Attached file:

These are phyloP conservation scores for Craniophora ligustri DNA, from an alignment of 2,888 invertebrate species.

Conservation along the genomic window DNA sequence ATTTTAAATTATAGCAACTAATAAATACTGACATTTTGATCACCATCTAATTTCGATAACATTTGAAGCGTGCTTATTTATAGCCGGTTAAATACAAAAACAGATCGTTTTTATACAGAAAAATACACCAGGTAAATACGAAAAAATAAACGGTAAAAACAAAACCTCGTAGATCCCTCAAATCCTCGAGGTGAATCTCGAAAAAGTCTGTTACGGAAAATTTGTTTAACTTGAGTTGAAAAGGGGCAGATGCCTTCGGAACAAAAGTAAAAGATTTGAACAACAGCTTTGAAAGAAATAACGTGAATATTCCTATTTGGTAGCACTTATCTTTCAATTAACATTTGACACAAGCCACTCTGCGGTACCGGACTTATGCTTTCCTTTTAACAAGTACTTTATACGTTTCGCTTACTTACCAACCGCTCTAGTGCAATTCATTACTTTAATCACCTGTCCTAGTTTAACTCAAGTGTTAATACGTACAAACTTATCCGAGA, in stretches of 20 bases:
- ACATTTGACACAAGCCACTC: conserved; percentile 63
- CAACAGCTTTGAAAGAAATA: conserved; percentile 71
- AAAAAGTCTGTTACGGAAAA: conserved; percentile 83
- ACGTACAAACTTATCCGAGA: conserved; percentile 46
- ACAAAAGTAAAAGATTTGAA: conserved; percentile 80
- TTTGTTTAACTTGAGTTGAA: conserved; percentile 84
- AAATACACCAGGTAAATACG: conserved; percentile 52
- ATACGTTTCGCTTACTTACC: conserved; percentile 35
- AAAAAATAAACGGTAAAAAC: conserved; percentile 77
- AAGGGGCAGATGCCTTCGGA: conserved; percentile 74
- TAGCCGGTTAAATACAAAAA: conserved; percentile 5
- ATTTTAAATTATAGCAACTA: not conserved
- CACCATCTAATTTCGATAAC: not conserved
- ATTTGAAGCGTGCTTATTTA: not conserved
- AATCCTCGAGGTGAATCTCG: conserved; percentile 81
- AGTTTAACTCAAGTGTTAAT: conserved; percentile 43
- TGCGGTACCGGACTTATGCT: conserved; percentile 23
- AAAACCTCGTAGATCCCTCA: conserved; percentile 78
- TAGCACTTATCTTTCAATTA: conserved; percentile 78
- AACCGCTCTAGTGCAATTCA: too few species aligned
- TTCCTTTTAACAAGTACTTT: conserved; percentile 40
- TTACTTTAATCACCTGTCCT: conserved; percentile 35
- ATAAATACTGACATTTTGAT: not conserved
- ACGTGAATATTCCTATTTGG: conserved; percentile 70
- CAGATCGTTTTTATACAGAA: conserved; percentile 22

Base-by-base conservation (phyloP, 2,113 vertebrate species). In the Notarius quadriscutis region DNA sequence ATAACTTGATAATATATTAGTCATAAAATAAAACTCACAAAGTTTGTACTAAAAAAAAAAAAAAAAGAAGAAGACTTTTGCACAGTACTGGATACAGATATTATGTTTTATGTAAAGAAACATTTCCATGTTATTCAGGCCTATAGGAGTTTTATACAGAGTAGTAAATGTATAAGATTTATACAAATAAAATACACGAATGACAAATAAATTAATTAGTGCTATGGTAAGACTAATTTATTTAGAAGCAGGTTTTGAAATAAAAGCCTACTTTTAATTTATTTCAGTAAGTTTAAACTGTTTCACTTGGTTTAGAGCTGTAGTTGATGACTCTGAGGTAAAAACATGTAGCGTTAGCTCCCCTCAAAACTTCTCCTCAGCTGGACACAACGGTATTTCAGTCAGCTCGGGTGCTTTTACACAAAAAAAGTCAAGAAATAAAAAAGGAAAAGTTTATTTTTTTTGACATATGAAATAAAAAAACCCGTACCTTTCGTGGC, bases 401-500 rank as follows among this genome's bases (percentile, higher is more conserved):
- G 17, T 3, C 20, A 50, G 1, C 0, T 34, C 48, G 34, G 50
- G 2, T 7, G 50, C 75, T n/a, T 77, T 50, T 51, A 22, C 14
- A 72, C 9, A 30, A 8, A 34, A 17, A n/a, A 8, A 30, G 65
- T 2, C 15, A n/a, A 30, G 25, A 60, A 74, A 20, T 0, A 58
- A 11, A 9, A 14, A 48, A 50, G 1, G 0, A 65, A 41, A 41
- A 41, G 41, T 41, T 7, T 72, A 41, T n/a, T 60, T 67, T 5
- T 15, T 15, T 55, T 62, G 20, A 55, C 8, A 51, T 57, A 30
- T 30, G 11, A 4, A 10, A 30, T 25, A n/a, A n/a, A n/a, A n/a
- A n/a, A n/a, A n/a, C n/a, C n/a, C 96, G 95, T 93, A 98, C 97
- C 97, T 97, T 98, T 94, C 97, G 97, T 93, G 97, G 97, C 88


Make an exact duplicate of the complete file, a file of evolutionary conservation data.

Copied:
These are phyloP conservation scores for Craniophora ligustri DNA, from an alignment of 2,888 invertebrate species.

Conservation along the genomic window DNA sequence ATTTTAAATTATAGCAACTAATAAATACTGACATTTTGATCACCATCTAATTTCGATAACATTTGAAGCGTGCTTATTTATAGCCGGTTAAATACAAAAACAGATCGTTTTTATACAGAAAAATACACCAGGTAAATACGAAAAAATAAACGGTAAAAACAAAACCTCGTAGATCCCTCAAATCCTCGAGGTGAATCTCGAAAAAGTCTGTTACGGAAAATTTGTTTAACTTGAGTTGAAAAGGGGCAGATGCCTTCGGAACAAAAGTAAAAGATTTGAACAACAGCTTTGAAAGAAATAACGTGAATATTCCTATTTGGTAGCACTTATCTTTCAATTAACATTTGACACAAGCCACTCTGCGGTACCGGACTTATGCTTTCCTTTTAACAAGTACTTTATACGTTTCGCTTACTTACCAACCGCTCTAGTGCAATTCATTACTTTAATCACCTGTCCTAGTTTAACTCAAGTGTTAATACGTACAAACTTATCCGAGA, in stretches of 20 bases:
- ACATTTGACACAAGCCACTC: conserved; percentile 63
- CAACAGCTTTGAAAGAAATA: conserved; percentile 71
- AAAAAGTCTGTTACGGAAAA: conserved; percentile 83
- ACGTACAAACTTATCCGAGA: conserved; percentile 46
- ACAAAAGTAAAAGATTTGAA: conserved; percentile 80
- TTTGTTTAACTTGAGTTGAA: conserved; percentile 84
- AAATACACCAGGTAAATACG: conserved; percentile 52
- ATACGTTTCGCTTACTTACC: conserved; percentile 35
- AAAAAATAAACGGTAAAAAC: conserved; percentile 77
- AAGGGGCAGATGCCTTCGGA: conserved; percentile 74
- TAGCCGGTTAAATACAAAAA: conserved; percentile 5
- ATTTTAAATTATAGCAACTA: not conserved
- CACCATCTAATTTCGATAAC: not conserved
- ATTTGAAGCGTGCTTATTTA: not conserved
- AATCCTCGAGGTGAATCTCG: conserved; percentile 81
- AGTTTAACTCAAGTGTTAAT: conserved; percentile 43
- TGCGGTACCGGACTTATGCT: conserved; percentile 23
- AAAACCTCGTAGATCCCTCA: conserved; percentile 78
- TAGCACTTATCTTTCAATTA: conserved; percentile 78
- AACCGCTCTAGTGCAATTCA: too few species aligned
- TTCCTTTTAACAAGTACTTT: conserved; percentile 40
- TTACTTTAATCACCTGTCCT: conserved; percentile 35
- ATAAATACTGACATTTTGAT: not conserved
- ACGTGAATATTCCTATTTGG: conserved; percentile 70
- CAGATCGTTTTTATACAGAA: conserved; percentile 22

Base-by-base conservation (phyloP, 2,113 vertebrate species). In the Notarius quadriscutis region DNA sequence ATAACTTGATAATATATTAGTCATAAAATAAAACTCACAAAGTTTGTACTAAAAAAAAAAAAAAAAGAAGAAGACTTTTGCACAGTACTGGATACAGATATTATGTTTTATGTAAAGAAACATTTCCATGTTATTCAGGCCTATAGGAGTTTTATACAGAGTAGTAAATGTATAAGATTTATACAAATAAAATACACGAATGACAAATAAATTAATTAGTGCTATGGTAAGACTAATTTATTTAGAAGCAGGTTTTGAAATAAAAGCCTACTTTTAATTTATTTCAGTAAGTTTAAACTGTTTCACTTGGTTTAGAGCTGTAGTTGATGACTCTGAGGTAAAAACATGTAGCGTTAGCTCCCCTCAAAACTTCTCCTCAGCTGGACACAACGGTATTTCAGTCAGCTCGGGTGCTTTTACACAAAAAAAGTCAAGAAATAAAAAAGGAAAAGTTTATTTTTTTTGACATATGAAATAAAAAAACCCGTACCTTTCGTGGC, bases 401-500 rank as follows among this genome's bases (percentile, higher is more conserved):
- G 17, T 3, C 20, A 50, G 1, C 0, T 34, C 48, G 34, G 50
- G 2, T 7, G 50, C 75, T n/a, T 77, T 50, T 51, A 22, C 14
- A 72, C 9, A 30, A 8, A 34, A 17, A n/a, A 8, A 30, G 65
- T 2, C 15, A n/a, A 30, G 25, A 60, A 74, A 20, T 0, A 58
- A 11, A 9, A 14, A 48, A 50, G 1, G 0, A 65, A 41, A 41
- A 41, G 41, T 41, T 7, T 72, A 41, T n/a, T 60, T 67, T 5
- T 15, T 15, T 55, T 62, G 20, A 55, C 8, A 51, T 57, A 30
- T 30, G 11, A 4, A 10, A 30, T 25, A n/a, A n/a, A n/a, A n/a
- A n/a, A n/a, A n/a, C n/a, C n/a, C 96, G 95, T 93, A 98, C 97
- C 97, T 97, T 98, T 94, C 97, G 97, T 93, G 97, G 97, C 88